Hi, I'm Shannon Kelly. I make handmade functional ceramics and hanging planters at Orphan Ten, my backyard studio, named after a Modern-Shed that was “orphaned” after a developer took delivery of seven of ten units before running out of money.
Aside from being a lucky number and a reference to the fingers that make my ceramics, #10 was the last in the production line and easily customizable to accommodate a kiln and potters wheel.
The name is also an homage to my grandmother Lillian - who was orphaned at 3yrs old and adopted at 7yrs old. She was a champion of creativity, and when I’d paint outside the lines on the picnic table, she would simply wash it off at the end of the day with a hose. In her sixties, my Grandma took up painting and became quite the accomplished artist, selling her landscape and floral scenes locally.
I love how the name Orphan Ten reflects the past, present, and future of the space and my work as a ceramic artist.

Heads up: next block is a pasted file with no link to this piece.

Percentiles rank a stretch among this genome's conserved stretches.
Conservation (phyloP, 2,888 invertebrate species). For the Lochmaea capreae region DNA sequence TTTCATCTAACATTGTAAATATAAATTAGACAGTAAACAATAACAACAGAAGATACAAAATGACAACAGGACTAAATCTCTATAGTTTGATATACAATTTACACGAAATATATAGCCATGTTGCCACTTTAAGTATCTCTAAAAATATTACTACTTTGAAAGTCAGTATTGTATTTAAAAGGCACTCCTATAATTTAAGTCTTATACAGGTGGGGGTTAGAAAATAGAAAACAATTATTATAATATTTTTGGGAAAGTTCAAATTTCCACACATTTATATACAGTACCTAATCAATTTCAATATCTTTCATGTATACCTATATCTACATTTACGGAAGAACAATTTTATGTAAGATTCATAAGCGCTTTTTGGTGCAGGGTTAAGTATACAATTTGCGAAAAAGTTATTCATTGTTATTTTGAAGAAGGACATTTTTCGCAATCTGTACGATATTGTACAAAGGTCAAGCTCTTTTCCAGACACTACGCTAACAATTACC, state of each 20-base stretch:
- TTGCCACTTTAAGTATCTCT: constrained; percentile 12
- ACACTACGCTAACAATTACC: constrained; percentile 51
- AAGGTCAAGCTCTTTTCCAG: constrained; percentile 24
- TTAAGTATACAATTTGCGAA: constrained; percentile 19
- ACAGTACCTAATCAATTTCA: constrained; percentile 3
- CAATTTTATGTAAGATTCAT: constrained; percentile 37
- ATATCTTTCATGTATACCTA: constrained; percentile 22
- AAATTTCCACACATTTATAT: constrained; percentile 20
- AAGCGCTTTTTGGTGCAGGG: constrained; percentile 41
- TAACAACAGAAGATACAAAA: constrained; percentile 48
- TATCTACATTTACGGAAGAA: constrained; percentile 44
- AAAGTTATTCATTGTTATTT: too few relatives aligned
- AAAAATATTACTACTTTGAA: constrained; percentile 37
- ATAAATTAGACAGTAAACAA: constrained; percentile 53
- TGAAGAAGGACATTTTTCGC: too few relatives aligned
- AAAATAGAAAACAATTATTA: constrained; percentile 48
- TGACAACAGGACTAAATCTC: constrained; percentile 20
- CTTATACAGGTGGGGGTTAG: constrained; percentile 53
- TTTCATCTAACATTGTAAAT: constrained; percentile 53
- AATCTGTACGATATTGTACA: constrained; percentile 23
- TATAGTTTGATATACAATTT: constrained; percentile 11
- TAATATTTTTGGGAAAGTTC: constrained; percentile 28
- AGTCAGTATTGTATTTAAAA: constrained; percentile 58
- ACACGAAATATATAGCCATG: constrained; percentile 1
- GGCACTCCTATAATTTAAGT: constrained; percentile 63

Pottery has a long shelf life – hidden within an archeological dig, merchandised at the Goodwill, placed around the dinner table with friends, or presented at an artist exhibition in a gallery. As a culture, we learn about past peoples from stoneware artifacts that don’t easily decay like fibers, metal, and wood. There’s a longevity to ceramics that pushes me to create items that are a representation of today, will be loved tomorrow, and are durable for the future.
I make pottery in small batches and each one is unique – with its own subtleties in shape, glaze break, or slight unevenness along the rim. Some bowls have slight rings along the inside from my fingers as I pull the clay on the wheel. The hanging planters are a mixed-medium art object with hand-tied paracord knots for outdoor durability. Keeping those human details intact is intentional.
Finding a balance between controlling the clay and allowing for variants within the process brings me joy. Every piece has its own story that it’s deeply sentimental and deliberate.